An interview with Joel McIntosh: reflections on gifted education and the history of JOAA.
McIntosh: I was a high school English teacher in a little rural community about one hundred miles from here. We were implementing some gifted education classes in the high school. This was before advanced placement (AP) started to supplant gifted programs, so these were truly "gifted education classes," and we were given the opportunity to think about programs from the ground up: If you had gifted kids in a classroom at the high school, what would that curriculum look like. We were given the opportunity over a summer to conceptualize the classes, to look at the learners that we were attracting to the classes, and to build curriculum based on that. I took a gifted education curriculum development class at the University of Texas under Susan Johnsen, which was really eye opening. As a traditional high school English teacher, my idea of how to teach English was staid and very traditional. It was similar to what you might experience in a college freshman composition class or a college freshman literature class--just pushed down to the high school level. The thinking in gifted education about how you could construct curriculum in a different way that met the needs of the learner in a better way was really exciting. I came back and was able to test a lot of different kinds of curriculum with those kids. We were building interdisciplinary thematic curriculum. We started some team teaching with the social studies classes, so we were doing some interdisciplinary humanities kinds of curriculum. We were integrating a lot of creative problem solving into the curriculum, so there were thinking strategies with creative problem solving. That was how we were building the content for the kids, and in many cases, because there was independent work for the kids, the kids were driving some of the topics in the curriculum as well. This was a rich, interesting opportunity for me, and I just found it incredibly exciting. I think at the end of doing that for 3.5 years, I had reached the point where I felt that I had to know more if I were going to do a better job with the gifted kids. So I quit teaching to go back to graduate school with the intention that I would come back to the classroom when I finished a master's in gifted education under Susan Johnsen, who had taken a position at Baylor University. I never got back to the classroom.
JOAA: How did you go from the master's degree at Baylor to becoming the publishing mogul you are today?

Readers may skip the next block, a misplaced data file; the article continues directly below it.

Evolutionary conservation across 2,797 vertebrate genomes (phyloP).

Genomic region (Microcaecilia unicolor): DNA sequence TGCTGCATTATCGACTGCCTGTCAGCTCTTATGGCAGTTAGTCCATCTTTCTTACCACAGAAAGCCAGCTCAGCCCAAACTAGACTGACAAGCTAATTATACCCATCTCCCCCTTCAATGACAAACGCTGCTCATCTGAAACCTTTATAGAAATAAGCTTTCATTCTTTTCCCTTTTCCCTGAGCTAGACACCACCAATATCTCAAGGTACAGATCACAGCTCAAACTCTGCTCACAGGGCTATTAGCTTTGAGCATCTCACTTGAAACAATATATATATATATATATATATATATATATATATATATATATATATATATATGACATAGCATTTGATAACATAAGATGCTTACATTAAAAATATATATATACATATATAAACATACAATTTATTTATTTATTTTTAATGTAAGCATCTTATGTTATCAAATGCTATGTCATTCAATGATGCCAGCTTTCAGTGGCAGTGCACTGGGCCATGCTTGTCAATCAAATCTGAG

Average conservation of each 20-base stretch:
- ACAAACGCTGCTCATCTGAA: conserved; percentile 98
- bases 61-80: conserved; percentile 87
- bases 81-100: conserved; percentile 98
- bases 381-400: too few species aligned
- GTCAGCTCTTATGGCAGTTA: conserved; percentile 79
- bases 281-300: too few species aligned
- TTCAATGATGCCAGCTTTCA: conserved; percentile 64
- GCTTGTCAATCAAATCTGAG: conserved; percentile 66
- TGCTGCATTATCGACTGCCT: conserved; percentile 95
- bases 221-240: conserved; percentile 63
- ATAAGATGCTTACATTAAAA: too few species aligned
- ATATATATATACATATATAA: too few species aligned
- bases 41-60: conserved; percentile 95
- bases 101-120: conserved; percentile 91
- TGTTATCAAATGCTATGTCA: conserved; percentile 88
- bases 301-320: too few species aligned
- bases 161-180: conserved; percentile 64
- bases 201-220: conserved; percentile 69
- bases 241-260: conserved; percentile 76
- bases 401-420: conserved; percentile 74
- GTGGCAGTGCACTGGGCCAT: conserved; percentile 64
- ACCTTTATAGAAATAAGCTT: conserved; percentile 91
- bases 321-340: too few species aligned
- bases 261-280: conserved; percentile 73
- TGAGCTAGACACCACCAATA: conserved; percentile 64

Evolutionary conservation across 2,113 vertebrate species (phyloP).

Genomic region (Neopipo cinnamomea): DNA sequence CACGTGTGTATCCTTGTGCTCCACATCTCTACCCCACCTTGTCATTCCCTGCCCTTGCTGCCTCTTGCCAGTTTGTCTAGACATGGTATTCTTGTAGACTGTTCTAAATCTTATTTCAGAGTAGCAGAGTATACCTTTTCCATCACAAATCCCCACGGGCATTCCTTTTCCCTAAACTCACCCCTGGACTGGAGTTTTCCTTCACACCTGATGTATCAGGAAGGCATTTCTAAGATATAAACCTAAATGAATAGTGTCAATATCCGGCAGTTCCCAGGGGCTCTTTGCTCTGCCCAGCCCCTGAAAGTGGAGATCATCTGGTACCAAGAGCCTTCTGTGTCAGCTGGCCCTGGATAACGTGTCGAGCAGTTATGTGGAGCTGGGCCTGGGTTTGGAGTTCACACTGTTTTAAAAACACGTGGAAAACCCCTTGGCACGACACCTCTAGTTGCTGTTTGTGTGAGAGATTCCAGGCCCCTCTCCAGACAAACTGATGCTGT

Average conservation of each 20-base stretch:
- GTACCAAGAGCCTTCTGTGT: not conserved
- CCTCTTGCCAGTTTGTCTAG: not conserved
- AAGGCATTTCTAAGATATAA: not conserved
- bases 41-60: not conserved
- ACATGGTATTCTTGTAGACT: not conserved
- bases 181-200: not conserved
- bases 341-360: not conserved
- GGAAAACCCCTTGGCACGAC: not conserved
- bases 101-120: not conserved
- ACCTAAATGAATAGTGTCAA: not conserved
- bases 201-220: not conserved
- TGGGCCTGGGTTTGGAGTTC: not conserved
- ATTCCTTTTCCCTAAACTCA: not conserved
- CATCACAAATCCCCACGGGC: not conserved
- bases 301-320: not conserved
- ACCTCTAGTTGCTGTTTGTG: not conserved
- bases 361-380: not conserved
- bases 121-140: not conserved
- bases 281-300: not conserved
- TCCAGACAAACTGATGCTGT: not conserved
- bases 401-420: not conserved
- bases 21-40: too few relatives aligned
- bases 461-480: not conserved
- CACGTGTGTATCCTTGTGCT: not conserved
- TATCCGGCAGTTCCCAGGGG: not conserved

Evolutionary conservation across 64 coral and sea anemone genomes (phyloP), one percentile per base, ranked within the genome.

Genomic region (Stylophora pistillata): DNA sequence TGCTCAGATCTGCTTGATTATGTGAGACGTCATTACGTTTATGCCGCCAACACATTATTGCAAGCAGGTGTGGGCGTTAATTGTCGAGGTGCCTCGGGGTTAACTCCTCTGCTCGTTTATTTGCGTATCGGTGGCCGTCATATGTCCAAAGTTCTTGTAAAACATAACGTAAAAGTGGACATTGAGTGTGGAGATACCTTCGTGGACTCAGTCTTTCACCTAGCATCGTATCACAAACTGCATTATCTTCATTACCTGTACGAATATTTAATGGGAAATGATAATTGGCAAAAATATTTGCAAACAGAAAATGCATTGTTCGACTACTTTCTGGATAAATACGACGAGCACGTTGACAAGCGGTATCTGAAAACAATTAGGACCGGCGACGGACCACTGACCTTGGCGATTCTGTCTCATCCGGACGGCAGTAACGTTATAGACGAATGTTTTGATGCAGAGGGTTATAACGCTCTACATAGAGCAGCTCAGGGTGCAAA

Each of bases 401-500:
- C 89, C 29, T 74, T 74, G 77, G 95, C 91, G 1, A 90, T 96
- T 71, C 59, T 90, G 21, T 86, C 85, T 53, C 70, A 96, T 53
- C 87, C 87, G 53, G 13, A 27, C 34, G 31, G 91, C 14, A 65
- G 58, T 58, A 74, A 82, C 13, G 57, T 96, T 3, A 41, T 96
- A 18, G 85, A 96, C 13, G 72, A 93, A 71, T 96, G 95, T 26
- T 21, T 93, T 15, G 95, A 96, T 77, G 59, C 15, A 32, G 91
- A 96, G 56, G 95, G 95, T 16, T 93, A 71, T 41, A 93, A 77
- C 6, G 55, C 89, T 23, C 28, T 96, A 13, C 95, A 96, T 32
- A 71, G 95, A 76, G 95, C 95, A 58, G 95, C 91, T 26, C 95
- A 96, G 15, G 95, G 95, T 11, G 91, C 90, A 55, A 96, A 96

McIntosh: Mini mogul! During this period of time (the 3.5 years that I was teaching), I and the other teachers who were building this gifted program were looking for materials and ideas that worked with secondary kids. During the 1970s and 1980s, gifted education had traditionally placed a lot of emphasis on what was happening at the elementary level. When we started looking at what were good quality research-based curriculum strategies or practices for the secondary classroom, we just couldn't find anything in any variety that we could draw from. However, I noticed that when I went to the gifted education conferences, there were tons of secondary teachers who were doing presentations, particularly at state conferences, with lot of neat ideas and innovative classroom practices. I thought there really needs to be a publication that pulls these ideas together and publishes them. The last year and a half that I was teaching, I launched what was originally going to be a newsletter called the Prufrock Journal. The initial idea was to create a subscription-based newsletter for secondary teachers. I found that was difficult because there just wasn't a good model for selling a newsletter to teachers. I thought maybe I could carry advertising, so I moved from the model of a newsletter to a magazine, and we came out with the Prufrock Journal, which was this funny little publication that was designed to essentially publish teaching practices that were working with secondary gifted kids. These were innovative practices that were based on research and that were very practical. I basically wrote letters to anyone who was presenting good practices at the state conferences and asked if they would write an article for us. We started publishing it on a shoestring budget. I was a high school teacher, and I wasn't making any money doing this. I took a loan at the teachers' credit union to get it started. I ended up mailing the first issue for free to about 5,000 teachers. I did not have the money to buy a postal permit, so I had to buy 5,000 stamps and had to lick every one of them and put them on the back of those magazines. It was a fun time, and I still philosophically believe this was a fantastic idea--basically an idea exchange for teachers who had editors supervising the publication. We did not want to put anything in that did not have a sound conceptual foundation or sound research foundation. They needed to be practical things teachers could do in a classroom such as a creative problem-solving unit or interdisciplinary units such as doing local history or oral history. We had a lot of kids doing a lot of hands-on learning that was true to a discipline. If students were planning to do history, they would not read history; they would conduct historical studies. They would do oral interviews. They were going to graveyards and studying why there were a large number of people who died in a certain year. They were doing primary source research. The idea was great, and it was a really exciting time. Unfortunately, and this is just my personal peeve, the wave of that kind of classroom at the secondary level was supplanted within the next 10 years with AP programs. AP became a much bigger force in gifted, and a lot of those innovative gifted programs at the high school level dwindled as the AP programs replaced them as the "services for gifted" at the high school.